Possibly General Banks thinks it unfortunate that the Fenians were not allowed to have free swing in attacking and sacking Canadian cities, or, at least, to the extent of retaliating in kind for the St. Albans raid of 1864. I cannot believe it; and do not doubt, that, had General Banks filled General Meade's place, he would have carried out the President's orders as cheerfully

perhaps as successfully — as the gallant commander just named. Perhaps, with his known magnanimity, General Banks would all the more cheerfully have set the Canadians an example of returning good for evil, in view of their having so little claim for the protection afforded them. It must be, then, on the general principle of allowing free scope to patriotic impulses, under our free institutions, short of levying war on United-States soil, – that the Chairman of the Committee on Foreign Affairs indulges in those invectives about Irish rights and British wrongs which I have above quoted.

For would General Banks contend, on his responsibility as an American lawyer and legislator, that it is lawful for any set of native-born — or, if he prefers, naturalized Irish-American citizens, to make the United States a basis of hostile operations, whence to carry on war against a friendly power, because the parents or ancestors of those citizens — or, if he prefers, because those citizens themselves - have suffered political grievances when residing at a former period in Ireland ? If they have quitted that country and cast their lot here, what right have they to stir up strife in their new domicile, and embroil the hospitable republic which has so kindly received and sheltered them? If they are not naturalized or domiciled American citizens, but are merely emigrant British subjects, transiently resident with us, a fortiori, what right have they to be carrying on war from our territory?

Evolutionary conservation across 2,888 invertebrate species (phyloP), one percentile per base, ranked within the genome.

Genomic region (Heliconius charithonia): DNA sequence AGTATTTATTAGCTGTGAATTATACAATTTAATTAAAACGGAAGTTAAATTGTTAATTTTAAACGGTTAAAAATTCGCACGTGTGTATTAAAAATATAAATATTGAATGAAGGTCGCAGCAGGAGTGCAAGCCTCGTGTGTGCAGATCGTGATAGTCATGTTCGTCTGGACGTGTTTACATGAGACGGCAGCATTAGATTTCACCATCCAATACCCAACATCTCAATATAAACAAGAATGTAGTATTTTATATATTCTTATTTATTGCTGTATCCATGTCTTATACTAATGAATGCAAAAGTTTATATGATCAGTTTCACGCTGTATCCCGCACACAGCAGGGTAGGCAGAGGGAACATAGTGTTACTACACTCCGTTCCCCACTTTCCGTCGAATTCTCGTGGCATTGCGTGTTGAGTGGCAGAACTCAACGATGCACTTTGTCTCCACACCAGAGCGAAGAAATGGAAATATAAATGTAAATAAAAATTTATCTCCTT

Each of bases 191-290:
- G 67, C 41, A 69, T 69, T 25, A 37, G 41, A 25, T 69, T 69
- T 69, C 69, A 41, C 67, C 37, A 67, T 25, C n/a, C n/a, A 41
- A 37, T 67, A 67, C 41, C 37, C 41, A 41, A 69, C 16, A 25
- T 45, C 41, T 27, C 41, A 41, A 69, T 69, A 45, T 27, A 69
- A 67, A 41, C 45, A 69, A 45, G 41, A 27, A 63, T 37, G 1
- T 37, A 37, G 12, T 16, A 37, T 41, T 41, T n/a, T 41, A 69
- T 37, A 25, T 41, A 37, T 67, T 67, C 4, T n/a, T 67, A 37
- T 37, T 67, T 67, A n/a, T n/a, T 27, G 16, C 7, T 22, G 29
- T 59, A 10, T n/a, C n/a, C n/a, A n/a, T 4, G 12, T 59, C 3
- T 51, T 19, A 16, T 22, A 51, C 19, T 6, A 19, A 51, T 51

If such an invasion of Canada, then, as consummated, would have been a great

international

wrong,

and a just cause even for offensive war on the part of Great Britain, why do General Banks and the House of Representatives undertake to palliate, nay, to patronize it, by reviving the story of Ireland's misgovernment and England's oppression ?

What have the opinions of Pitt and Wilberforce and Grote to do with the present duties of Irish-American citizens, more than the myths of the Scandinavian gods? Why go back to the " six centuries of inexcusable and ineffable wrong," and talk about "a reluctant, questionable, and even violent execution of our laws ” "against a race to which our country is deeply indebted," when the Chairman of the Committee on Foreign Affairs knows that every Fenian crossing the Canada line with a musket in his hand was a flagrant offender against the laws of the United States and the peace of the Union, whom it would have been his duty, had he himself filled President Johnson's place, to have ordered to have stopped, at all hazards and with any extremity of force? Furthermore, does General Banks mean to concede to the British House of Commons the same right to discuss questions of the domestic policy of the Union for instance, the admission or exclusion of the rebel States from representation in Congress - that he and his committee claim to exercise in reference to Irish participation in English privileges ?

Is it in behalf of oppressed Ireland, then, — either as a matter of political effect or of serious statemanship, - that the Committee on Foreign Affairs have proposed, and the House of Representatives of the United States have unanimously voted for, the repeal of the two following clauses of the present American Neutrality Act :